Blood cancer affects how our bodies produce blood cells and how well those cells function. Most of these cancers start in the bone marrow, the soft, sponge-like material in the center of our bones that produces the hematopoietic stem cells which become red blood cells, white blood cells and platelets. Blood cancer occurs when something disrupts how our bodies make these blood cells, leading the abnormal blood cells to overwhelm normal blood cell production and create a ripple effect of medical conditions.
There is no single cause of blood cancer; some are simply a replication error when a cell divides, while others may be triggered by exposure to chemicals, radiation, pesticides/herbicides. Some people may have an inherited predispostion to developing certain forms of blood cancer.
For 2023, the Leukemia and Lymphoma Society (LLS) estimated a combined total of 186,720 people in the United States will be diagnosed with leukemia, lymphoma, or myeloma. This means that one person in the United States is diagnosed with one of these diseases every three minutes.
The LLS expects that in 2023, 57,3800 of those diagnosed will die of some form of blood cancer, that’s one person every nine minutes. Six people every hour. One hundred and fifty-eight people per day.
While these statistics may seem dire, survival rates for blood cancers have been steadily increasing over the last two decades thanks, in part, to the development of advanced treatments, including cellular and gene therapies and immunotherapies.
In the United States, blood cancer accounts for almost 10 percent of all diagnosed cancers each year. Childhood leukemia alone accounts for approximately 25.1 percent of all cancers in children.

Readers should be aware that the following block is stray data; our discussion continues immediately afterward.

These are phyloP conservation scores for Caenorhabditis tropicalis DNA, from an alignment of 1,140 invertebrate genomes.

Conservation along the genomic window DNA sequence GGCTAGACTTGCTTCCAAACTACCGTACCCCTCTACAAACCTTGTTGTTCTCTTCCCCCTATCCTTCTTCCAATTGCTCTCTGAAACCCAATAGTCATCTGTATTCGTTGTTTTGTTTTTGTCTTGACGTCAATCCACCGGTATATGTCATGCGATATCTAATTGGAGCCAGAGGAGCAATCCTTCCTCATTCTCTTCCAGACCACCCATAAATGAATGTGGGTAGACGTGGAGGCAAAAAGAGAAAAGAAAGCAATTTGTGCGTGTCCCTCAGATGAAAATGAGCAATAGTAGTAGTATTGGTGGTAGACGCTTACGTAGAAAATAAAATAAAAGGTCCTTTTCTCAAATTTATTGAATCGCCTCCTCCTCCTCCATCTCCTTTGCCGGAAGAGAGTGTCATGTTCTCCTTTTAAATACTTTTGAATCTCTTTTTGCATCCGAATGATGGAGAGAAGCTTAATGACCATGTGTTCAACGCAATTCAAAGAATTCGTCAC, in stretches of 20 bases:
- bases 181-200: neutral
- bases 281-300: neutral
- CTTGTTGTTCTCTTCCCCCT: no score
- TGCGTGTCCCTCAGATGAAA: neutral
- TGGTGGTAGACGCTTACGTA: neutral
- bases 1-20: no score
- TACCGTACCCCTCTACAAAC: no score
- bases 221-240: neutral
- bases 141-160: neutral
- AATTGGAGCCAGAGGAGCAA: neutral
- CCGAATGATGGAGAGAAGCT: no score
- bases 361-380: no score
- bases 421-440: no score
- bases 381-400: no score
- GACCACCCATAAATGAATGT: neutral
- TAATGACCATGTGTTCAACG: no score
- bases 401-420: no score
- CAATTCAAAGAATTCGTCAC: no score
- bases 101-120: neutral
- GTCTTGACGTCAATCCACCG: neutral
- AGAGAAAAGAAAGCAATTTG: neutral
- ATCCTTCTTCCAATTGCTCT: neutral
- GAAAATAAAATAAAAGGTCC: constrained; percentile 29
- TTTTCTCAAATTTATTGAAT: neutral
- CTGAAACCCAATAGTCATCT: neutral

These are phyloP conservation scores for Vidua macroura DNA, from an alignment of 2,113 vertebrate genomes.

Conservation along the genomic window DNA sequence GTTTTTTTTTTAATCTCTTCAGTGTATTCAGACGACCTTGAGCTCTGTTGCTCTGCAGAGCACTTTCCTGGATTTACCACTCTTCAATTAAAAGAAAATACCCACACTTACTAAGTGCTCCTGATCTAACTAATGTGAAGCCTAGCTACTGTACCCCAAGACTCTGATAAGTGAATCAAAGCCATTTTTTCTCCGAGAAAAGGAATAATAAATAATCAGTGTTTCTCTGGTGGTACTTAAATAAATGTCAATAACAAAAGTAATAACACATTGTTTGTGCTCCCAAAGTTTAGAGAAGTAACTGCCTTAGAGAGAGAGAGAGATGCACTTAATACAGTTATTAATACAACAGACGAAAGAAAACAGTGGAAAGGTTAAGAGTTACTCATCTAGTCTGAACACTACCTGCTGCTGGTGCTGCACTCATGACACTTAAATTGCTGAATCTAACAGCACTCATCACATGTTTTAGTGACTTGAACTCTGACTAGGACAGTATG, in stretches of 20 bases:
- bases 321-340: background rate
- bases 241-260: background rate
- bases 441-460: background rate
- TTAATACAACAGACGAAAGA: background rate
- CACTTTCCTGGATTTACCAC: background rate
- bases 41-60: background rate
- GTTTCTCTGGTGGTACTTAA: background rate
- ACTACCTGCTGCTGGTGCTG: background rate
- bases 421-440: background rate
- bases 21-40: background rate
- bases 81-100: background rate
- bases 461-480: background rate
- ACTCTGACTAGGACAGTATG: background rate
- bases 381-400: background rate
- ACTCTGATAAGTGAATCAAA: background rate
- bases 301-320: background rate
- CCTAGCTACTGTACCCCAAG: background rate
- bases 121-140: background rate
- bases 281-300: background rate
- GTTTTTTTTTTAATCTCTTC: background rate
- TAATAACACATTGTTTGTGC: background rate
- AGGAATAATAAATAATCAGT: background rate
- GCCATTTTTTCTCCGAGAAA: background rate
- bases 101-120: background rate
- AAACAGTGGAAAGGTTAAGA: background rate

More than1.6 million Americans are currently living with or in remission from some form of blood cancer.
There are several ways for the medical community to treat blood cancer, ranging from active surveillance without cancer-directed therapy to standard treatments like chemotherapy and radiation therapy. Treatment depends on several factors like the type of blood cancer, the age of the patient, level of cancer progression, and whether it has spread to other parts of the body. Because more than 100 specific types of blood cancer are recognized, having an accurate diagnosis of the exact form of cancer is critical to deciding on treatment.
One form of treatment is a transplant of peripheral blood stem cells (PBSC) or bone marrow collected from a healthy donor whose tissue types matches that of the patient. This type of transplant is the only known cure for some forms of blood disease, and is often the treatment of last resort if chemo and radiation did not work. The donated cells are transplanted to patients intravenously. After entering the patient’s blood the donor's cells naturally find their way into the spongy areas within the patient's bones, and begin creating new bone marrow, blood cells, and immune cells.
Each year, approximately 18,000 people in the U.S. will need a PBSC or bone marrow transplant. Only 30 percent of patients find a matching donor within their family. The other 70 percent of patients must rely on the registry to search for a potential match.
Because so many people need a transplant, and a tissue-type match with someone else is very rare, the best way to help is by joining the registry so more donors are available. Anyone 18 to 35 years old and in general good health can join the registry by completing a cheek swab kit at an in-person drive or by ordering a kit online to be sent to your home.
Gift of Life is always seeking volunteers to help with a wide range of activities, including running donor recruitment tables at various events, making presentations about joining the registry, helping during fundraising events, and more. Student volunteers can earn community service hours. To get started, visit our Volunteer Network page.